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Bollards: A Barrier to Safety?

Bollards are, in theory, intended to keep people safe. So why do people keep getting hurt by them?

Bollards. You know, those posts they put in the middle of the trails, usually at entrances?

In theory, they’re there to keep vehicles from entering the trails and endangering pedestrians and cyclists on the trails.

But in practice? It seems, lately, that they’re there to create one more hazard for the users they’re supposed to protect.

Arlington cycling advocates have been pushing Arlington County to remove a number of useless and/or dangerous bollards on Arlington’s trails for a while, but there seems to have been an uptick of bollard-related injuries this year. It’s time for the County to formulate a coherent policy on where bollards should be used. Then, it needs to act to remove the bollards that pose an undue danger to trail users.

If the purpose of bollards is to deter motor vehicles from accessing pedestrian and bicycle facilities, they should only be located at points where trails and streets intersect. This makes particular sense at points where a driver may mistake a trail for a street. There aren’t too many of these situations in Arlington, but the W&OD near Bluemont Park is no stranger to SUVs driving to the picnic pavilion. And I can imagine how bored teenagers might find it fun to try to drive up the access bridge from the Roosevelt Island parking lot. So yes, bollards do have their place.

However, there is no reason bollards should be placed in trail/trail intersections or along the middle of trails. Yet Arlington is not only full of these instances, but they seem to be proliferating.

Some of them are historical artifacts – the bollard at the W&OD trail intersection just east of Lee Highway is there because a road used to lead up to that point. But despite all the work that was done to turn that area into a park with a trail, the original bollard was left there, needlessly endangering trail users. It, and other similarly redundant bollards, should be removed.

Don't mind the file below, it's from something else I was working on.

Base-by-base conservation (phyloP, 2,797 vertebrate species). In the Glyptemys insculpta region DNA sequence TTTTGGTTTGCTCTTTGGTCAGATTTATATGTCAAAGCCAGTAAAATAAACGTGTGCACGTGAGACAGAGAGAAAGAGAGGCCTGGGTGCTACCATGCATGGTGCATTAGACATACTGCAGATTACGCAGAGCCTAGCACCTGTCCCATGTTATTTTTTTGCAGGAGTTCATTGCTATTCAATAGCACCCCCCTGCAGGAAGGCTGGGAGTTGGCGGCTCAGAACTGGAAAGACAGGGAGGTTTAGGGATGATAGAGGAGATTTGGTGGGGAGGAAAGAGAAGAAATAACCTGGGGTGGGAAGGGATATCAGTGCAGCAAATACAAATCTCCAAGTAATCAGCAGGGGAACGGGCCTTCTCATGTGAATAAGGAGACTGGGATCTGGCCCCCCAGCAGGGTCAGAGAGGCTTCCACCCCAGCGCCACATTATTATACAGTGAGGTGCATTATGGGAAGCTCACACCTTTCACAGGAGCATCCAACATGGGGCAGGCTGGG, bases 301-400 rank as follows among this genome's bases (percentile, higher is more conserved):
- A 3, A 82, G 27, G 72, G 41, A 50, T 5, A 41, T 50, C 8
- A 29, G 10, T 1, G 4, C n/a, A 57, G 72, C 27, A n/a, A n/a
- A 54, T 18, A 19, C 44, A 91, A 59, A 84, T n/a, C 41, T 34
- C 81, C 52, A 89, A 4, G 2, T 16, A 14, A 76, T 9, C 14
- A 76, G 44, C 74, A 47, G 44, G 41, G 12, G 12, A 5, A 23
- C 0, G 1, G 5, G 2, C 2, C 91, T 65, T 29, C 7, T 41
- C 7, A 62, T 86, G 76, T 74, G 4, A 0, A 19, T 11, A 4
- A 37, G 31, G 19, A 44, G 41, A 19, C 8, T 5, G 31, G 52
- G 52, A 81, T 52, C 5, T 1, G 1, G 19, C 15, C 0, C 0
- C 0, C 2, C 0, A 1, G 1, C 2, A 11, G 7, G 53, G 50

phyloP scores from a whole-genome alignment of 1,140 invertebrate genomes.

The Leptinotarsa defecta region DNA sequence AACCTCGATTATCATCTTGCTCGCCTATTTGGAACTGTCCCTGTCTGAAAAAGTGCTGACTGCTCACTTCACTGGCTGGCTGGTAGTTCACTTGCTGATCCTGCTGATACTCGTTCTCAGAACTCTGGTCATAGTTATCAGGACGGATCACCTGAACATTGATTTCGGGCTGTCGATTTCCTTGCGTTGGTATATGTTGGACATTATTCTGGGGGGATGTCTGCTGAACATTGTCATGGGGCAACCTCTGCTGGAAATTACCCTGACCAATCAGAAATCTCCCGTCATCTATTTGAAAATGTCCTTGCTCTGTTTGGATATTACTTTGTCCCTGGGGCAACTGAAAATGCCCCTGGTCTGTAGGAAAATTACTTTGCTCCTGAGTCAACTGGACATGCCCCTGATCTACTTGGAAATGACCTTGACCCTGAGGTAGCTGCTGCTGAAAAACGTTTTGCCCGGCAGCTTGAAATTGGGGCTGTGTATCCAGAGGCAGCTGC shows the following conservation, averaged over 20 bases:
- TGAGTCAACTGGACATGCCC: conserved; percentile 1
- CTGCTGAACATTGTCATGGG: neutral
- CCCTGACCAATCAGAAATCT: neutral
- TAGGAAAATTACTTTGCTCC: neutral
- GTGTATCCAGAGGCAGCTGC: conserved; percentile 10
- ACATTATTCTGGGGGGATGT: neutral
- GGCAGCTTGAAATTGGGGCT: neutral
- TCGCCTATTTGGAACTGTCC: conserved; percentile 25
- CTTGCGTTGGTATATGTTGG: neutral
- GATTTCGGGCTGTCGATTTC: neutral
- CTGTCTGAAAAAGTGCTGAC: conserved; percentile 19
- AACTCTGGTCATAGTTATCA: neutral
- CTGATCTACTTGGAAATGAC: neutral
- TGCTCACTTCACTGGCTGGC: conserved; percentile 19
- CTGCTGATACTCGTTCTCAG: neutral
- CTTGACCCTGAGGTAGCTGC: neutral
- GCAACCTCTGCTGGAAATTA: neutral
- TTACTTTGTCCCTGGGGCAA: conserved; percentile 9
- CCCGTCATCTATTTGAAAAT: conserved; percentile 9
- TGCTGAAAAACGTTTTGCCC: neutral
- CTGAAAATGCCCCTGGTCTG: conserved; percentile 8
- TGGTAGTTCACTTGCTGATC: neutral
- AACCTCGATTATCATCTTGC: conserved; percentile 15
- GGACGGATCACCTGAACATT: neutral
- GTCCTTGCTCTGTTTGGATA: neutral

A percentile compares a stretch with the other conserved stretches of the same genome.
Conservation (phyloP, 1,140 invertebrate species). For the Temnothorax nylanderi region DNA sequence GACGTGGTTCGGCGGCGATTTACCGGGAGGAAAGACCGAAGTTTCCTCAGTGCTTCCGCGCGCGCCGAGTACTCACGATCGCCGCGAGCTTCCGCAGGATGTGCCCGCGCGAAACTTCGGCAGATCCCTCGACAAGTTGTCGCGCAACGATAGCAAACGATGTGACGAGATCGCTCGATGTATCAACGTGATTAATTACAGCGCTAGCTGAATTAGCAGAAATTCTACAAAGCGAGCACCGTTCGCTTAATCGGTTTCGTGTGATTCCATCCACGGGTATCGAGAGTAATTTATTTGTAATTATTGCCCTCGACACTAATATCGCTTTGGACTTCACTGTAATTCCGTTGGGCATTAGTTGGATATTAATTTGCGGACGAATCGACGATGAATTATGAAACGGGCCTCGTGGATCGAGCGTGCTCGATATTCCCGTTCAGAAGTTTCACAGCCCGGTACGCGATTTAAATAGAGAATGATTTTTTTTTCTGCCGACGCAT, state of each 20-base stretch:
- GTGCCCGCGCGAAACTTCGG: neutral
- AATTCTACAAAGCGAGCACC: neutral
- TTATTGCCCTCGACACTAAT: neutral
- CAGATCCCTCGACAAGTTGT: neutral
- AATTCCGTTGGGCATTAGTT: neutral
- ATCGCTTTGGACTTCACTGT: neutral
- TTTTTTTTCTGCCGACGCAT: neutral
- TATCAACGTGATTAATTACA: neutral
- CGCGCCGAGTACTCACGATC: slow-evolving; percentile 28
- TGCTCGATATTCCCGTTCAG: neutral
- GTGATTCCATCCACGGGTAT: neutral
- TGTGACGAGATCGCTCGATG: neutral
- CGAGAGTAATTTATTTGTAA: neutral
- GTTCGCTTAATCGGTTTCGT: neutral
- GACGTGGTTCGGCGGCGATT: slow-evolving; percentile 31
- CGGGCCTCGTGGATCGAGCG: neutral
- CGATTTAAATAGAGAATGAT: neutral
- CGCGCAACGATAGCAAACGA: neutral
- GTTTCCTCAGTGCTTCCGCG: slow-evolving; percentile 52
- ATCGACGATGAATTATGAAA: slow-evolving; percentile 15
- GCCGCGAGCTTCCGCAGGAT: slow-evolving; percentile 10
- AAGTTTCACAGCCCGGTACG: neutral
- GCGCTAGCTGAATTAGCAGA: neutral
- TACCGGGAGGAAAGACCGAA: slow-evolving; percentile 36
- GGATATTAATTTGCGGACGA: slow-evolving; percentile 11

Then there are the new bollards that have been installed because . . . well, honestly, it’s something of a mystery to me. For example, it’s still not entirely clear why the forest of bollards on the new bridge near East Falls Church were installed. The bridge was already inside of a protected perimeter (i.e., there are no cars anywhere near here). Yet the County installed three bollards on one end and one on the other (just to keep things even?). After being pressed at a public hearing, the County seems to have relented, removing some of the bollards.

But not all of the bollards were removed from the new bridge. It appears – and now I should emphasize that I’m speaking from second-hand information – that some parts of Arlington County government think that bollards are a great way to calm trail traffic. This would explain, in part, the bollards posted like ski-gates on the bridge. But this over-application is plainly out-of-step with the best practices of transportation professionals.

The Federal Highway Administration provides guidance specifically for the use of bollards and other barriers. It notes

Even "properly" installed bollards constitute a serious and potentially fatal safety hazard to unwary trail users. [ . . .] For these reasons, bollards should never be a default treatment, and should not be used unless there is a documented history of intrusion by unauthorized cars, trucks, or other unauthorized vehicles.